Politics & Economics

What Does The Future Hold In Algeria Following Bouteflika's Resignation?

North Africa

Protesters took to the street across Algeria on Friday despite the resignation of 82-year-old President Abdelaziz Bouteflika. Many protesters still want wholesale changes to the current political order.

Citizens across Algeria say that they will continue to protest for political reforms despite former Presient Abdelaziz Bouteflika stepping down from power last week.

Before the departure of Bouteflika, the ailing president appointed Noureddine Badawi as the country’s new prime minister. However, this move was rejected by the protesters who said that they do not want to see any remnants of the old regime in power. Furthermore, the second highest-ranking figure in the country after Badawi is under a lot of scrutiny, and thus his fate has also become uncertain.

While the current government is trying to absorb protestors’ anger, opposition parties and citizens alike say that the government needs to adopt measures to fight corruption within the country. Amongst the reforms that protesters want is the removal of the entire political class that has been empowered by the Bouteflika regime, which has ruled for at least 20 years.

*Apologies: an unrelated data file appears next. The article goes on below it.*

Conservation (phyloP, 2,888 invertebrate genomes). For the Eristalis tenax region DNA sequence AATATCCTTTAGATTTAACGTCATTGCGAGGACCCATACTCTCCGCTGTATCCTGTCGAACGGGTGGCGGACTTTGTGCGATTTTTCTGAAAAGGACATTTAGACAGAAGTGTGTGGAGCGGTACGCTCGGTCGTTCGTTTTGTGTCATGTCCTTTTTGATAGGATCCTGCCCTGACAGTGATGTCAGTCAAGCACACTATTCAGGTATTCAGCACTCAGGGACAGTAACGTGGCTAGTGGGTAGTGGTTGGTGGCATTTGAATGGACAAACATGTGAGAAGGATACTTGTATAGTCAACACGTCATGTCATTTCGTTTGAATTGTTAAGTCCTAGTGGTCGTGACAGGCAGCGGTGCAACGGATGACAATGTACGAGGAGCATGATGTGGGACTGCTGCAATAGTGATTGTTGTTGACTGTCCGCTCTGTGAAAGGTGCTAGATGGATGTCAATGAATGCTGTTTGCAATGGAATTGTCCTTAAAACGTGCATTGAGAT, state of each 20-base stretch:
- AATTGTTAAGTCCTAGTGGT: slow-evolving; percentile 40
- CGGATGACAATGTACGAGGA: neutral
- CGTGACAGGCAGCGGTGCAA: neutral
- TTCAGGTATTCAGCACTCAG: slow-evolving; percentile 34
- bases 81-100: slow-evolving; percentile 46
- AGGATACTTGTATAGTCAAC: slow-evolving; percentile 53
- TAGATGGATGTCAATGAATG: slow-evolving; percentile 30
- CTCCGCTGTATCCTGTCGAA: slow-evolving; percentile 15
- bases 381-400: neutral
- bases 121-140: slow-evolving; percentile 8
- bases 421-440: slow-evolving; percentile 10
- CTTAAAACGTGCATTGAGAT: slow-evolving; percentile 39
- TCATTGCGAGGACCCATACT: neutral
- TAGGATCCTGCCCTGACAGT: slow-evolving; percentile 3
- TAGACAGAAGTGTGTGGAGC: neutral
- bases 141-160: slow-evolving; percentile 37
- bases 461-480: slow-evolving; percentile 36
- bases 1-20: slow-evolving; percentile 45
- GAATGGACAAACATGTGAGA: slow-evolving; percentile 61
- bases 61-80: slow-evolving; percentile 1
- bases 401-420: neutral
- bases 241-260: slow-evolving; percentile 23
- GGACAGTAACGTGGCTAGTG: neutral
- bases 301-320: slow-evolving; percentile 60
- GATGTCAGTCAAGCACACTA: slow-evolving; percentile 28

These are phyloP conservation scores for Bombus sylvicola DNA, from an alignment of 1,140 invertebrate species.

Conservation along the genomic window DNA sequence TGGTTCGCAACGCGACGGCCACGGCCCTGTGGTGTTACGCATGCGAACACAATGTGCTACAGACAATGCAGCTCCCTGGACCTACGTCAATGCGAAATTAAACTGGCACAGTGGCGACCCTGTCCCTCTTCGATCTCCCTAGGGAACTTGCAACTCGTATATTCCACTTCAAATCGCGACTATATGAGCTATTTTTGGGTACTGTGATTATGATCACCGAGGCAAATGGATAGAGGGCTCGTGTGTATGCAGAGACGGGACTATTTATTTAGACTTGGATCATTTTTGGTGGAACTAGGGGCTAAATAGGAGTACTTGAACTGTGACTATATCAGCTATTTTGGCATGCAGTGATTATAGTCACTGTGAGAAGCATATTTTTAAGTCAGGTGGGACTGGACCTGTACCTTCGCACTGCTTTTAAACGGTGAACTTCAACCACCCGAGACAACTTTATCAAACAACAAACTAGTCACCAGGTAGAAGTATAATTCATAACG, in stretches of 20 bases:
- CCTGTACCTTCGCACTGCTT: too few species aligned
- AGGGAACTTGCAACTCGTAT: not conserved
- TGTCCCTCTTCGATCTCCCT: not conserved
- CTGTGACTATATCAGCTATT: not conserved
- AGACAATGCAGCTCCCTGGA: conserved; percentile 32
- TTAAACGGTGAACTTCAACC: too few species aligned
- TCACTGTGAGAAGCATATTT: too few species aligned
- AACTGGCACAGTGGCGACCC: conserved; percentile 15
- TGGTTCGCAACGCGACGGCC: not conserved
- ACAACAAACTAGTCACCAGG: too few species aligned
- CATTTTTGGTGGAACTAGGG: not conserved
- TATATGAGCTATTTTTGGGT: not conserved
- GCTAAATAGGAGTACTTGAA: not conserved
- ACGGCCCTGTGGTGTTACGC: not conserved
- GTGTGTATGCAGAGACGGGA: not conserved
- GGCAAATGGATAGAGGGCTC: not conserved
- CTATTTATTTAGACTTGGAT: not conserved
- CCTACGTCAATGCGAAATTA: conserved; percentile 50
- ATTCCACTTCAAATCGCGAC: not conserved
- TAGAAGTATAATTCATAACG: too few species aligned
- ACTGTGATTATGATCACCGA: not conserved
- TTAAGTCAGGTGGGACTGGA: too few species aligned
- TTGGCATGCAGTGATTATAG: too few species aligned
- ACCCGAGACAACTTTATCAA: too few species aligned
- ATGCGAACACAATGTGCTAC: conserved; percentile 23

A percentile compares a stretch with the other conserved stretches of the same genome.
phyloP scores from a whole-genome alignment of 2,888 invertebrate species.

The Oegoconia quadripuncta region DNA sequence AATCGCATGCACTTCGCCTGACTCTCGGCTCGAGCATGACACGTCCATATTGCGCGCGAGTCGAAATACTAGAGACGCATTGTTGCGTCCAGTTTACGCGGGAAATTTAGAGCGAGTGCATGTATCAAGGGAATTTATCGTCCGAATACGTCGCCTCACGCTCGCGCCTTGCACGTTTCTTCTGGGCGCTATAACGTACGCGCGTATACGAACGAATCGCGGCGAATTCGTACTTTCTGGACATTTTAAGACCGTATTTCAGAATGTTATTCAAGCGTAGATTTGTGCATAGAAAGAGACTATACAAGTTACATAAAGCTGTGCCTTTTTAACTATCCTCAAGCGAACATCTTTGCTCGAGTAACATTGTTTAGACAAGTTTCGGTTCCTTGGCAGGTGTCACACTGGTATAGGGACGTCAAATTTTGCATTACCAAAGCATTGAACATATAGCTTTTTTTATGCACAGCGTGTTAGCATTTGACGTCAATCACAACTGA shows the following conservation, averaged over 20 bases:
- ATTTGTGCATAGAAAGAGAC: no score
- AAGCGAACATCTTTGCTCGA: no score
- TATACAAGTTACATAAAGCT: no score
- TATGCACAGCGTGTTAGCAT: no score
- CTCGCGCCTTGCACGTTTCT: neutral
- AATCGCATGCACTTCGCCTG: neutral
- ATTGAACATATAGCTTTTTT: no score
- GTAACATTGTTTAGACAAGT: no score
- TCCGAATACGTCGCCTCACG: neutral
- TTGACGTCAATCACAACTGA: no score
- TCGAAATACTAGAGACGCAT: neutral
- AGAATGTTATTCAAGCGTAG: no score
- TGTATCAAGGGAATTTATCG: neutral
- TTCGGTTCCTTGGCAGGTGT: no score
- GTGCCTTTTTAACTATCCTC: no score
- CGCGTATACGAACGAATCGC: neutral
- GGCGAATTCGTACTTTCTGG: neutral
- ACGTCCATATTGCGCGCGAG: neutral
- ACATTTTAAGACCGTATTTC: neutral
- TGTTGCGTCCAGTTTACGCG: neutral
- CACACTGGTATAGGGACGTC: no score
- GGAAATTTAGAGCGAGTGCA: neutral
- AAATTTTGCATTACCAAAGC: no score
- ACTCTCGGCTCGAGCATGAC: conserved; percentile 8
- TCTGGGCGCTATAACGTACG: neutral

“We want radical change,“ said Noureddine Dimi, a bank employee. “No need for temporary solutions.”

While the Algerian Government has shown that it will respond to protester’s demands if pressured, the dismantling of the current political class is a much harder task to undertake.

However, protesters say that they will continue their activism until all of their demands are met.

While the future of the country is still unclear due to the issues previously mentioned, many activists are hopeful that their demands will be met and a peaceful transition of power will occur following the elections. Furthermore, they hope that the new government will hold corrupt officials accountable.

“Algeria can only recover by combating the culture of opportunism, bribery, deceit, and treachery. In addition to building a free Algerian society based on accountability, which can be achieved only by free and fair election,” said Abderazzak Makri, the president of the Movement of the Algerian Peace Society (MSP), an opposition party in the country.

Until these demands are met, Algerians say they will continue to protest every Friday, to liberate the country from corruption and lack of accountability.